Daring to set boundaries is about having the courage to love ourselves even when we risk disappointing others. ~ Brené Brown

Do you ever feel like a slave to your email inbox? What about the little red notifications from social media?
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I know it’s something I have struggled with quite a lot. I love email and social media (truly, they are such wonderful methods of communication!) but it’s easy to get sucked in to our inboxes and not actually do any work, or to spend so much time scrolling that it overtakes our life.
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If you’ve been following me on social media for a while you’ll know that I have been working on having boundaries around how and when I show up on social media for well over a year now.
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Why did I implement social media boundaries to begin with?
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I started to notice that I was spending way too much time mindlessly scrolling and it was beginning create a sense of comparison-itis in me that wasn’t very pleasant.
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Stopping to check social media on my phone was also creeping into almost all aspects of my day and interrupting quality time with my husband, family and friends. Sure, some of it was useful, but most of it was mindless scrolling.
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I started by simply removing my phone from charging in the bedroom so that I wouldn’t look at it last thing at night and first thing in the morning.
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Then I began setting myself time limits for when I logged into Facebook and got much more intentional about how I used the platform (i.e. actually interacting with the people and businesses I follow…what an idea!?). I deleted the Facebook app from my phone so that I would be forced to log in on the desktop only (this helped A LOT!). I also turned off notifications for my emails and Facebook on my browsers.
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I did a big clean out of all the Facebook groups I’m in. Then, in January of this year, I archived my Self-Care for Teachers Facebook group. In case you don’t know, that Facebook Group was how this whole SC4T journey started for me almost 3 years ago, so this was a very big step.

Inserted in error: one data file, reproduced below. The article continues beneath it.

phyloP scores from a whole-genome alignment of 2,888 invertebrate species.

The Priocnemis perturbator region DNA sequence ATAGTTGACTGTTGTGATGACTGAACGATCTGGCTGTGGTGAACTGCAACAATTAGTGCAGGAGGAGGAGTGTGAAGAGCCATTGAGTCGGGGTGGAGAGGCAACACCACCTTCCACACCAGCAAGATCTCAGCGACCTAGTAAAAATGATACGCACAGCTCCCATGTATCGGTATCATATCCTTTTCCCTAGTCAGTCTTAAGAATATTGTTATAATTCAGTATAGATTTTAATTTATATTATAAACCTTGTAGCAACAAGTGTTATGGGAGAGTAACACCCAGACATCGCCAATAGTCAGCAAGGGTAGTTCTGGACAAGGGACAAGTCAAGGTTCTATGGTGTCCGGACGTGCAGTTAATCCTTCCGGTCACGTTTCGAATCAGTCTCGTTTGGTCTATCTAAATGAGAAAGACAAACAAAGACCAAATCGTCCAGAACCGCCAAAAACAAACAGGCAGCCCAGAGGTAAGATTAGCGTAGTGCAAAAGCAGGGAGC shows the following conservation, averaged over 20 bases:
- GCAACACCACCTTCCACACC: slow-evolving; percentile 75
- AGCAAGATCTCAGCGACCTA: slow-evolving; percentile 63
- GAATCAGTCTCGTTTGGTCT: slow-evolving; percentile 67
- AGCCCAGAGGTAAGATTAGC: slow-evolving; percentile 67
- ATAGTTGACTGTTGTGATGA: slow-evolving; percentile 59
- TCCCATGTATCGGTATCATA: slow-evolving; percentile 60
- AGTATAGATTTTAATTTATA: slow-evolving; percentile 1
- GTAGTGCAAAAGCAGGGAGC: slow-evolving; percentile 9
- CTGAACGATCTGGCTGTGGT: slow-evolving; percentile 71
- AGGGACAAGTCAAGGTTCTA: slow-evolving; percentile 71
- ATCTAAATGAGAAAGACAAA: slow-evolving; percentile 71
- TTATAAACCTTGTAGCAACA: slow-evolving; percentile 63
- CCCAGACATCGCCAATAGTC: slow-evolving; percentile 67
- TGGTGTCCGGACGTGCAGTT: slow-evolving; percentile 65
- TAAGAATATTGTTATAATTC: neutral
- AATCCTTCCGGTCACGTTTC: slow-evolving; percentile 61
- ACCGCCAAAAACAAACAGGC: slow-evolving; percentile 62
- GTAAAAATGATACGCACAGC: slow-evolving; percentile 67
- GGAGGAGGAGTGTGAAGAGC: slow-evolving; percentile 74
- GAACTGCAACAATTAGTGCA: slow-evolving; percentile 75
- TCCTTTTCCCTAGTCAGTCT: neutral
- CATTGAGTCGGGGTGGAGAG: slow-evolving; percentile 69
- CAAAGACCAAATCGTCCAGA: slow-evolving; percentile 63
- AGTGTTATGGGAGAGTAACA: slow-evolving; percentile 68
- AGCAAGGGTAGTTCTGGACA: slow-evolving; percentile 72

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I wrote in my #selfcaresunday post this week that removing things from my life has had a greater impact on my health and wellbeing than including good things.
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I consume a lot of information about productivity, and health and wellbeing, and have been doing so for years, so I knew the benefits of setting boundaries with my social media were many and varied.
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The last part of my social media boundaries was around challenging myself to stop the meaningless ‘scroll + like’ pattern I was in. I’ve seen this mentioned in multiple places around the interwebs so I thought I’d give it a try. The idea is that unless you can think of something to say in a comment, don’t engage with the post at all. If you are going to just hit the ‘like’ or ‘heart’ button and keep scrolling, don’t bother.
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If you are going to hit ‘like’ or ‘love’ or ‘wow’ or ‘heart’ on a post, actually write a comment as well that explains more about what you really mean by that reaction. It’s harder than you think, and I realise as I write this that it’s a habit I’ve fallen out of. So, from today, I’m going to re-start this strategy of engaging with social media.
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But what about email?
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Good question. I have known for years that productivity experts recommend setting limits around email use. For example, only check it at 8am and 4pm. Set a timer when you work through your inbox. Look at your emails and write a physical list of which ones you will respond to and in what order. If you get a lot of the same questions, have some FAQ template replies to save time.
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As teachers, we get emails from all angles: administration, colleagues, students and parents. It can be hard to keep up and I know so many of us feel a pressure to completely clear our inbox each day.